Areas for Future Research 168

Implications for Higher Education 169

Conclusion 172

Discussion Questions 173

6 Student Populations 174

Adult Learners 176

Community College Students 177

Transfer Students 180

English Language Learners and English as an Additional Language 181

First–Generation Students 182

International Students 183

Parenting Students 184

Student Athletes 186

Students of Size 187

Undocumented Students 189

Veterans 191

Favorite Hobbies, Yappy Dogs, and Now What? 193

Conclusion 195

Discussion Questions 196

7 Faculty and Staff with Disabilities 197

Perspectives on Disabled Faculty and Staff 199

Barriers That Disabled Faculty and Staff Face in Higher Education 204

Experiences of Disabled Staff and Faculty 209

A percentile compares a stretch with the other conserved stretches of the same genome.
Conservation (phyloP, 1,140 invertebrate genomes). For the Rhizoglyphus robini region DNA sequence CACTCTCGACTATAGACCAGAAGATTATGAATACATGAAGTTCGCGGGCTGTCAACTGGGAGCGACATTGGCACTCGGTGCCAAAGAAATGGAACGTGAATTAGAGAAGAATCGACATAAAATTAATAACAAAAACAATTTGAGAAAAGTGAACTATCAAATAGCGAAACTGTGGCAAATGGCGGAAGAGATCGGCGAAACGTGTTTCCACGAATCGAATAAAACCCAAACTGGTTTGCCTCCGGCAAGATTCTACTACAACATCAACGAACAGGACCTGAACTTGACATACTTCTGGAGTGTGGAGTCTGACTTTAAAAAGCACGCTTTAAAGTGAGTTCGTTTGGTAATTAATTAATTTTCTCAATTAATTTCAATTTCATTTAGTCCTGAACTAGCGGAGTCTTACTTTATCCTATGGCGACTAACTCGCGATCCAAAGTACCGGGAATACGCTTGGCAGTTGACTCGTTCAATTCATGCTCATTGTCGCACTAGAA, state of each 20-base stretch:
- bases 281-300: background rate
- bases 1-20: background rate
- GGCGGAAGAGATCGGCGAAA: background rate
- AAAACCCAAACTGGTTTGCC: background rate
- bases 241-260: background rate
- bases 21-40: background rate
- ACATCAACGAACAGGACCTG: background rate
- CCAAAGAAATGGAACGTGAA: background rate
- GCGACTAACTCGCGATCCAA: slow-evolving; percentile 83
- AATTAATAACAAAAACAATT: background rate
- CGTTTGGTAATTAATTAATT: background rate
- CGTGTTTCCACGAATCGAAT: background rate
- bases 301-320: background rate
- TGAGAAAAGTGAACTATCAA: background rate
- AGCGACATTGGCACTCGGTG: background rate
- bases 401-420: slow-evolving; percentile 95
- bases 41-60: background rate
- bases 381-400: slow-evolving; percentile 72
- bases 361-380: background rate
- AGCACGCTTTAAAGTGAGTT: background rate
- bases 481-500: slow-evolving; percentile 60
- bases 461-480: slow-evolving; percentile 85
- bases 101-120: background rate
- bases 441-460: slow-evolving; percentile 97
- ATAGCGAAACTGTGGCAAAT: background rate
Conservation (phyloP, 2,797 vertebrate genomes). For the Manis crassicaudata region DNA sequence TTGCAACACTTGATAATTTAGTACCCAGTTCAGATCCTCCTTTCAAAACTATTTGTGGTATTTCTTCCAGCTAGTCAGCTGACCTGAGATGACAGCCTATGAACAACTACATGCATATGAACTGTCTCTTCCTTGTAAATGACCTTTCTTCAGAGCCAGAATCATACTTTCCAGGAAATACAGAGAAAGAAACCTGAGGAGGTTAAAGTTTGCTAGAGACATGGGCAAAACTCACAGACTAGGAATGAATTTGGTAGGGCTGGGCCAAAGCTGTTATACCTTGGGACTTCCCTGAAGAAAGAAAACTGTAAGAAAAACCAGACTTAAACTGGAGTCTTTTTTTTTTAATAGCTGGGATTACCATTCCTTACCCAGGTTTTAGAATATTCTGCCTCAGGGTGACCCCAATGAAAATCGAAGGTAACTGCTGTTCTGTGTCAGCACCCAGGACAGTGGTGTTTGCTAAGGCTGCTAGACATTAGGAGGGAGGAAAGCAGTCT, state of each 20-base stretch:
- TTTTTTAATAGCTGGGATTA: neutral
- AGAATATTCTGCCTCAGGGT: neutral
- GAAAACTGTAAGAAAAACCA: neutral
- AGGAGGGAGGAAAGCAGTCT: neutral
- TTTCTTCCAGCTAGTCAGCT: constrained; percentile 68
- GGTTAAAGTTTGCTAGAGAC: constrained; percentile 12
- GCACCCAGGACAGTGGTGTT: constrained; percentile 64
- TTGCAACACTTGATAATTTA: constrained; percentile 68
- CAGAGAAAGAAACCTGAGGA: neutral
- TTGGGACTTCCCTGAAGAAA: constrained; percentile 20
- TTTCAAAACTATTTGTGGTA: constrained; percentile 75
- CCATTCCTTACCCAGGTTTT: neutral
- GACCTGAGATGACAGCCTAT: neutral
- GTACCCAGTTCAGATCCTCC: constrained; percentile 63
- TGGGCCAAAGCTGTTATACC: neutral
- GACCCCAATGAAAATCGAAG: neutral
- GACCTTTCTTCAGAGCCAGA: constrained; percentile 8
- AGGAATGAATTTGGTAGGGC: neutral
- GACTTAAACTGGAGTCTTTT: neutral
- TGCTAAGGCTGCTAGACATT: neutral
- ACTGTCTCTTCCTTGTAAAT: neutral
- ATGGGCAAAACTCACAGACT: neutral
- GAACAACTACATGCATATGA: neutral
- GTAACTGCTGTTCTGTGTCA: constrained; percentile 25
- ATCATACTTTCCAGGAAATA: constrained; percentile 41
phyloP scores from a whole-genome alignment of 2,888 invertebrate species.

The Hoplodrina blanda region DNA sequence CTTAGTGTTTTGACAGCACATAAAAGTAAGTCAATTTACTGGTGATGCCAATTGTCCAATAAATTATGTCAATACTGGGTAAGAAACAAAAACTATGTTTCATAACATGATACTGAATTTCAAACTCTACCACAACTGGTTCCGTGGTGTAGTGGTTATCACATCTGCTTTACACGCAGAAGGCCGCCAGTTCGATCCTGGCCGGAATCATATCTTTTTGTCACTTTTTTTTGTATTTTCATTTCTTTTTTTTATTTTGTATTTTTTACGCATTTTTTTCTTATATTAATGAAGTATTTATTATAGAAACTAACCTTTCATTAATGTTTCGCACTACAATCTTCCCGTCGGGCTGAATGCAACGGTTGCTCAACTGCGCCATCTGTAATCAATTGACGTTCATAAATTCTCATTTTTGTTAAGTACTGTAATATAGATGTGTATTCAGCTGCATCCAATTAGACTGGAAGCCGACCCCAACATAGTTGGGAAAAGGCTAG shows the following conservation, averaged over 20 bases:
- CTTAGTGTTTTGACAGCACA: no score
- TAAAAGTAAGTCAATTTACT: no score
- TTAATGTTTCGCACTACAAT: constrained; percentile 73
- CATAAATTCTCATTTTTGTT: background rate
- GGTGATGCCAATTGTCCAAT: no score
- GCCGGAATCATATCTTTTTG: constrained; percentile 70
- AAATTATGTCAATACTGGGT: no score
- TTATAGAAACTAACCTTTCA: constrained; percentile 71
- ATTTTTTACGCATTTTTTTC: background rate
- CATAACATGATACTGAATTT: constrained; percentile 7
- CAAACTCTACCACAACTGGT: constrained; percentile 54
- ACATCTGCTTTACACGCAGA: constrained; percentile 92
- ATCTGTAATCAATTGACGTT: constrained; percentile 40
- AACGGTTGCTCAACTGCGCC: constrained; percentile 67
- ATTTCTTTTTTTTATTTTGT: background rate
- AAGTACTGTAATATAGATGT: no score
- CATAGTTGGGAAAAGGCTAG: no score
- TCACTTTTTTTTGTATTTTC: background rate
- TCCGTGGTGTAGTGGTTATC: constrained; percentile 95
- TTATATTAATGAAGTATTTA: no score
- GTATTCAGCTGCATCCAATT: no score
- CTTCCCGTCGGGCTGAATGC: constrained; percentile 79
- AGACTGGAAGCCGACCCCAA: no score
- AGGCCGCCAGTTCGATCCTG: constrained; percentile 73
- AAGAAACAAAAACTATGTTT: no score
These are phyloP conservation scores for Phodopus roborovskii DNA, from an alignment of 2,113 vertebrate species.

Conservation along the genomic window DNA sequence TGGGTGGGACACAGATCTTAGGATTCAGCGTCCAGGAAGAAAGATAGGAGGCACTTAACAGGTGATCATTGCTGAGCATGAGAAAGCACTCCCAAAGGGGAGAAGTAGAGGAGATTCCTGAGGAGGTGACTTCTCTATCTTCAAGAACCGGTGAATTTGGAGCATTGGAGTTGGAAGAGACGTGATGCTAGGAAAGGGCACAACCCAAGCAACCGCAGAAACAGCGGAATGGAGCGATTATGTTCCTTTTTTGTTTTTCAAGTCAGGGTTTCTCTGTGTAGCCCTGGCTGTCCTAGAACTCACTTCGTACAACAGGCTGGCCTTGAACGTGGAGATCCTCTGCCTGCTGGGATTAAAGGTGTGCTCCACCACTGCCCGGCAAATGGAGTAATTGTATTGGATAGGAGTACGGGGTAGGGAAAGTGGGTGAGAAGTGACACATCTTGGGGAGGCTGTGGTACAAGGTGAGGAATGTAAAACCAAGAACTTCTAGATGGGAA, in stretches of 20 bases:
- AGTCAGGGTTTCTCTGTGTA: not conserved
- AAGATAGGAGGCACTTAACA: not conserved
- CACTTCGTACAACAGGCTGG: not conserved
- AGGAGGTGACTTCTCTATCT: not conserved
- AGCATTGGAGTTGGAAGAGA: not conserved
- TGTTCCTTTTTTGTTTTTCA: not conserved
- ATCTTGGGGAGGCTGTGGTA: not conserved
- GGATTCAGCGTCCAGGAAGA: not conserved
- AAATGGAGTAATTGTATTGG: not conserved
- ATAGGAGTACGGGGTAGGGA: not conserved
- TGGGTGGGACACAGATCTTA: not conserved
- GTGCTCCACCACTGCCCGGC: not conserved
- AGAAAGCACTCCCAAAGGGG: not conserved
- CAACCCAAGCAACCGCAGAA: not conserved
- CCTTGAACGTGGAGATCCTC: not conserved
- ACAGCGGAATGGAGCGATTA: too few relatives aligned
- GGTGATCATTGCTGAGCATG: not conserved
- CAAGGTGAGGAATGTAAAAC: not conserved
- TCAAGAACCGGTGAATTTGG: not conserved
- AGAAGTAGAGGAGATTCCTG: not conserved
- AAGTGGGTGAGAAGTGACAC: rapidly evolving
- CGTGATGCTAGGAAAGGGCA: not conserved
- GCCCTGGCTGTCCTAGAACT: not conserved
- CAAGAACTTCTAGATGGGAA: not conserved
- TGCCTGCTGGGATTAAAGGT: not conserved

Creating an Inclusive Climate 214

Conclusion 220

Discussion Questions 221

Part Three: Environmental Issues 223

8 The Campus Environment 225

Physical Environment 226

Organizational Environment 227

The Human Aggregate 230

Social Construction of Disability 237

Creating Campus Environments That Support Students With Impairments 240

Creating a Socially Just Campus Environment 249

Conclusion 251

Discussion Questions 251

9 The Campus Climate 253

Definition of Climate 254

The Campus–Based Experiences of Impaired Students 255

The Impact of Climate on Disabled Students 260

Studying Campus Climate 263

Transforming the Campus Climate 268

Conclusion 272

Discussion Questions 273

10 Universal Design 274

Principles of Universal Design 275

The Evolution From Barrier–Free Design to Universal Design 277

Application of Universal Design in Higher Education 280

Universal Design in Instruction 284

Critiques of Universal Design and Universal Design for Learning 295

Universal Design and Social Justice 298

Resources for Additional Information 300

Conclusion 301

Discussion Questions 302

11 Assistive and Learning Technology 303

History of Assistive Technology 304

Accessible, Adaptive, and Universally Designed Technology 305

Guidelines for Accessible Design 308